Farewell to an Idea by Timothy J. Clark
Episodes from a History of Modernism

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This work presents T.J. Clark's perspective on the history of modern art. It asks whether modernism and socialism depended on each other for their vitality, and argues that modernism was an extreme answer to an extreme condition - summed up by Max Weber as the disenchantment of the world.

About Timothy J. Clark

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T. J. Clark is Chancellor's Professor of Modern Art at the University of California, Berkeley. He is the author of "The Painting of Modern Life: Paris in the Art of Manet and his Followers" (1984) and "Farewell to an Idea: Episodes from a History of Modernism" (1999).
Published January 1, 1999 by Yale University Press. 460 pages
Genres: History, Arts & Photography. Non-fiction

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Publishers Weekly

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In this career-defining work, a collection of seven ruminative essays on the ""co-dependency"" of these concepts, eminent art historian Clark offers not so much a summation as an archeology, working through ""limit cases"" in the long and tortured relationship of art and politics, from David's sh...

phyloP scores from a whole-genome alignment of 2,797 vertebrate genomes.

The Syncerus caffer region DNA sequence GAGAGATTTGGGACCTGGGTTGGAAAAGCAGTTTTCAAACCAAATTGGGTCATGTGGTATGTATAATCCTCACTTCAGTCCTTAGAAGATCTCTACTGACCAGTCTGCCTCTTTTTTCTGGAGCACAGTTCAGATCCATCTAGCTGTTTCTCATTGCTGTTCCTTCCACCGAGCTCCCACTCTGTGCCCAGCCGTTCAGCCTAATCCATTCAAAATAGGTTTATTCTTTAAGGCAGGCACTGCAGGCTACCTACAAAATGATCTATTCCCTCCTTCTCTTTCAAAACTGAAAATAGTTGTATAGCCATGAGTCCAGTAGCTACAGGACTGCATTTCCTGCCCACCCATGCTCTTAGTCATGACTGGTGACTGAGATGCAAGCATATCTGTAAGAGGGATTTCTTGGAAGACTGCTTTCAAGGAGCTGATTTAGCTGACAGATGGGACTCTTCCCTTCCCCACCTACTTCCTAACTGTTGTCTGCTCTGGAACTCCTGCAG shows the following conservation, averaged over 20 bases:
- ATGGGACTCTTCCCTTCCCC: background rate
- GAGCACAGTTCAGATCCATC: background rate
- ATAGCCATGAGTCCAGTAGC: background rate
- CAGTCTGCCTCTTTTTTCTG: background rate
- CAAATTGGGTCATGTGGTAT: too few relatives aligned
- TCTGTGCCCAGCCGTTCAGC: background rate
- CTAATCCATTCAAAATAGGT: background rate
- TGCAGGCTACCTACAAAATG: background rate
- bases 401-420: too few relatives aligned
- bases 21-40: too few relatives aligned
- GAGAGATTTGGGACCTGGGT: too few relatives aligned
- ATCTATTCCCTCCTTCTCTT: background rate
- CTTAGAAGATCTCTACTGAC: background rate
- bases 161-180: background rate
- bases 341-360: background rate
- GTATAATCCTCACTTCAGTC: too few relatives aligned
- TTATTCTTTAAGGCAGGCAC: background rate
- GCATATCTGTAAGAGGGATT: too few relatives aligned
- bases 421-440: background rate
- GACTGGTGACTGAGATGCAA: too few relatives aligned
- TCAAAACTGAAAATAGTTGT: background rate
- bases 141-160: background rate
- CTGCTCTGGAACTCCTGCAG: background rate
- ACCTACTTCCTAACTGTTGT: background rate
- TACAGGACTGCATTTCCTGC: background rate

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London Review of Books

All that remains for Picasso is to adopt the famous trompe-l’oeil details, and the hermetic paintings will achieve their uneasy splendour, staging ‘an indefinite struggle between illusionism and anti-illusionism’.

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Modernism was always troubled by its epoch and this tension helped produce some of the most wonderful pieces of modern art.

Mar 01 2001 | Read Full Review of Farewell to an Idea: Episodes...

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